Pairing with smaller species (Australian parrots) is quite easy, introduce the pair to each other in the same day to large cage and watch them bond . This process is very tricky though when pairing larger parrots . CAG is easy by nature and they usually less fussy about mate selection, in the other hand, Amazon parrots and Cockatoos are known to kill their mates in a heart beat and aggression escalate in breeding season. Experts suggest introducing the pair to each other in adjoining cages but not to touch each other to avoid biting. Monitor all signs of good pairing by watching behavior change and if birds stay in close proximity then you join the cages and give final check of behavior before final stage, when both go to same cage. Larger parrots are expensive and hard to get by so it makes sense to slow down and give them time. When it comes to breeding birds patience is one of the most important factors along with good management of birds. I hope this helps.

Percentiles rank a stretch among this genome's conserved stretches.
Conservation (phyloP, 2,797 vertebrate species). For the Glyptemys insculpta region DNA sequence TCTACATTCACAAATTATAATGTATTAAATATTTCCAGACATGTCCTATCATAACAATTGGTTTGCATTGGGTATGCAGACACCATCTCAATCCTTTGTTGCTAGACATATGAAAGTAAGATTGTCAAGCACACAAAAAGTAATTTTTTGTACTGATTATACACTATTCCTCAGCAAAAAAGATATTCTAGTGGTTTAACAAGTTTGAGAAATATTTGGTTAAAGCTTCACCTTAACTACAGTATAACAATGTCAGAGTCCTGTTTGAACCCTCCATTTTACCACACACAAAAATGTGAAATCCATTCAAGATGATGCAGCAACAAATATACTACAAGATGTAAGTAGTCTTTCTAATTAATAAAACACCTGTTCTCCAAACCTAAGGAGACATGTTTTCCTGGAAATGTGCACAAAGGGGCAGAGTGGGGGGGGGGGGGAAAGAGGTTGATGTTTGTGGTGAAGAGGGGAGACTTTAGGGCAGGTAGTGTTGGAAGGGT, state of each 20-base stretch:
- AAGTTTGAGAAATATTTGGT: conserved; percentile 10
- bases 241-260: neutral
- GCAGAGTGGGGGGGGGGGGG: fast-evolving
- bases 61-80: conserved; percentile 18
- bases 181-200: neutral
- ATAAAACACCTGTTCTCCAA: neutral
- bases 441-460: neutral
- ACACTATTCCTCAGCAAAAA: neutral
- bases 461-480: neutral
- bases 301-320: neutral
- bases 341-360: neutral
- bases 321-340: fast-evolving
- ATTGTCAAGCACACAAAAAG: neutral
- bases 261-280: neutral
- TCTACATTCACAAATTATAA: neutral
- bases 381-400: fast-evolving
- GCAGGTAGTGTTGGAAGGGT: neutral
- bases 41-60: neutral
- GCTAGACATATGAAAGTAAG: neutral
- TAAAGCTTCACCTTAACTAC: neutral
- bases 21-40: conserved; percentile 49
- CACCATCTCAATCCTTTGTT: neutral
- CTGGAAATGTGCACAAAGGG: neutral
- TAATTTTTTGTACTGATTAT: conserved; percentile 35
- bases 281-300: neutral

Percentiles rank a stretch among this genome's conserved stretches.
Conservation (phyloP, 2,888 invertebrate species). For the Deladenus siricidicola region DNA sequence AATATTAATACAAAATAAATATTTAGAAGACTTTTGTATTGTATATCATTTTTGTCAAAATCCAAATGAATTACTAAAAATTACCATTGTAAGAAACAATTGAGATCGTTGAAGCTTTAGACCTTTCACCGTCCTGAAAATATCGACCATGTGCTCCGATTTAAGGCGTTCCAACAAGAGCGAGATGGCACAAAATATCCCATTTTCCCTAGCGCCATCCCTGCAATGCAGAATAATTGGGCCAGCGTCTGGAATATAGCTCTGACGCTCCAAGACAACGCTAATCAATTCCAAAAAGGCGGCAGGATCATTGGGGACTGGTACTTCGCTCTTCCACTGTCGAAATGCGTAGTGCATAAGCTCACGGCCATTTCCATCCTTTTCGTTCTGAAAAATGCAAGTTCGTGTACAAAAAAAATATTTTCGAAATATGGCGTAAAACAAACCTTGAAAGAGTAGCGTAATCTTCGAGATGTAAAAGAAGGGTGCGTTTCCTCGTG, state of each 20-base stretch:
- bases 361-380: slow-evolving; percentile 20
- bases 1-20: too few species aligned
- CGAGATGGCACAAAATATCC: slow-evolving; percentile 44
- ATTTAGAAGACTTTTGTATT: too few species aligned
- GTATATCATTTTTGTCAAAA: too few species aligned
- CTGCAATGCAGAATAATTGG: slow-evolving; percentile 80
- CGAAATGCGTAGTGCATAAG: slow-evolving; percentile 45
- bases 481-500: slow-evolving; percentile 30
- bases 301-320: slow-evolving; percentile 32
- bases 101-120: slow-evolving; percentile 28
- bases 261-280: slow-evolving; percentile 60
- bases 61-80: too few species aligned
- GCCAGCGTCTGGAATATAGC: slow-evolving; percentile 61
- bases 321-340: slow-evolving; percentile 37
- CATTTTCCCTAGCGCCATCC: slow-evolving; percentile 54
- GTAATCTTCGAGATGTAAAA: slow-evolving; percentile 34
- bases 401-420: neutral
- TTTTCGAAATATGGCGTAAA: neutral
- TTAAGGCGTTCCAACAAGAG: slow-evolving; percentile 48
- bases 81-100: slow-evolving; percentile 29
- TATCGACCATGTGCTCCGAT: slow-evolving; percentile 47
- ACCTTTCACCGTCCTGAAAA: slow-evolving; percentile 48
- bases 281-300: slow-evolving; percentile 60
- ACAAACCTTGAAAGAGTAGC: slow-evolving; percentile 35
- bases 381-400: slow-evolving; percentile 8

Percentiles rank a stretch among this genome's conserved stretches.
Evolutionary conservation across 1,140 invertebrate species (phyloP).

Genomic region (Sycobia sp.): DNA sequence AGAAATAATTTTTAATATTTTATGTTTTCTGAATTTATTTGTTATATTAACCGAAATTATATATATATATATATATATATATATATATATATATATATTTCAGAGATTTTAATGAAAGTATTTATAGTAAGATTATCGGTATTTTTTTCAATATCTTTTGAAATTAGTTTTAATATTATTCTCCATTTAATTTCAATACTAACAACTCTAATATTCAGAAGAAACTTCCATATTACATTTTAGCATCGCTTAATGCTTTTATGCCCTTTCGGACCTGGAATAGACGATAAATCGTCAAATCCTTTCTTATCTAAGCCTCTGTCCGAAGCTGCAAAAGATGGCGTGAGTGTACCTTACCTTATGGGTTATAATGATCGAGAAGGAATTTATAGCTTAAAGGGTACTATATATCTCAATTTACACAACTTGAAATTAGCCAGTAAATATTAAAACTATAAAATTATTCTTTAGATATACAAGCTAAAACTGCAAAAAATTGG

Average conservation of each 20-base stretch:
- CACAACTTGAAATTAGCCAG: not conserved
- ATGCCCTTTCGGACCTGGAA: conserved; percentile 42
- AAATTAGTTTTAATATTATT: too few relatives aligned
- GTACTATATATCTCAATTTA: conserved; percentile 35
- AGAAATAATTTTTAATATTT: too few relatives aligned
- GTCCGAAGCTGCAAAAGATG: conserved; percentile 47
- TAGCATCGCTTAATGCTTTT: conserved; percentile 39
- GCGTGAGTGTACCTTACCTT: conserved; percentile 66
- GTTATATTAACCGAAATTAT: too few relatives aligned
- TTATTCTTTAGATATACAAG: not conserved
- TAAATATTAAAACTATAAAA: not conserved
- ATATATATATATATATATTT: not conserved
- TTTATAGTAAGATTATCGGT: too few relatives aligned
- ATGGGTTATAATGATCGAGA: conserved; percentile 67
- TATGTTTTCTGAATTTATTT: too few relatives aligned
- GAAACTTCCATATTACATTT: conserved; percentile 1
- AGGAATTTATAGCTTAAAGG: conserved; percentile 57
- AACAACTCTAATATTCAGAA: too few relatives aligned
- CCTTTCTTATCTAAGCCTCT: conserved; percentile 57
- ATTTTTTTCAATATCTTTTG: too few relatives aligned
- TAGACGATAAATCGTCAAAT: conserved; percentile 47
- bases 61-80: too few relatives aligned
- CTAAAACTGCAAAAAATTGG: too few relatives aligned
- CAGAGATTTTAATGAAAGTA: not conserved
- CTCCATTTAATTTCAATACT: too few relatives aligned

Last edited by YNAfan; 12-22-2016 at 08:54 AM.
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Old 02-22-2017, 04:02 PM
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Re: Pairing? How does it work?

I used to breed cockatiels. I put the birds in an aviary with extra nest boxes and let them choose their own mates. Cockatiels will breed none stop if you let them, that isn't good for them so when the chicks were raised I took away the nest boxes. Some chicks I hand feed but I never took all the chicks and let the parents raise them themselves. I also removed the chicks when they were ready so there would be no inter-breeding.
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Old 02-22-2017, 04:28 PM
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Re: Pairing? How does it work?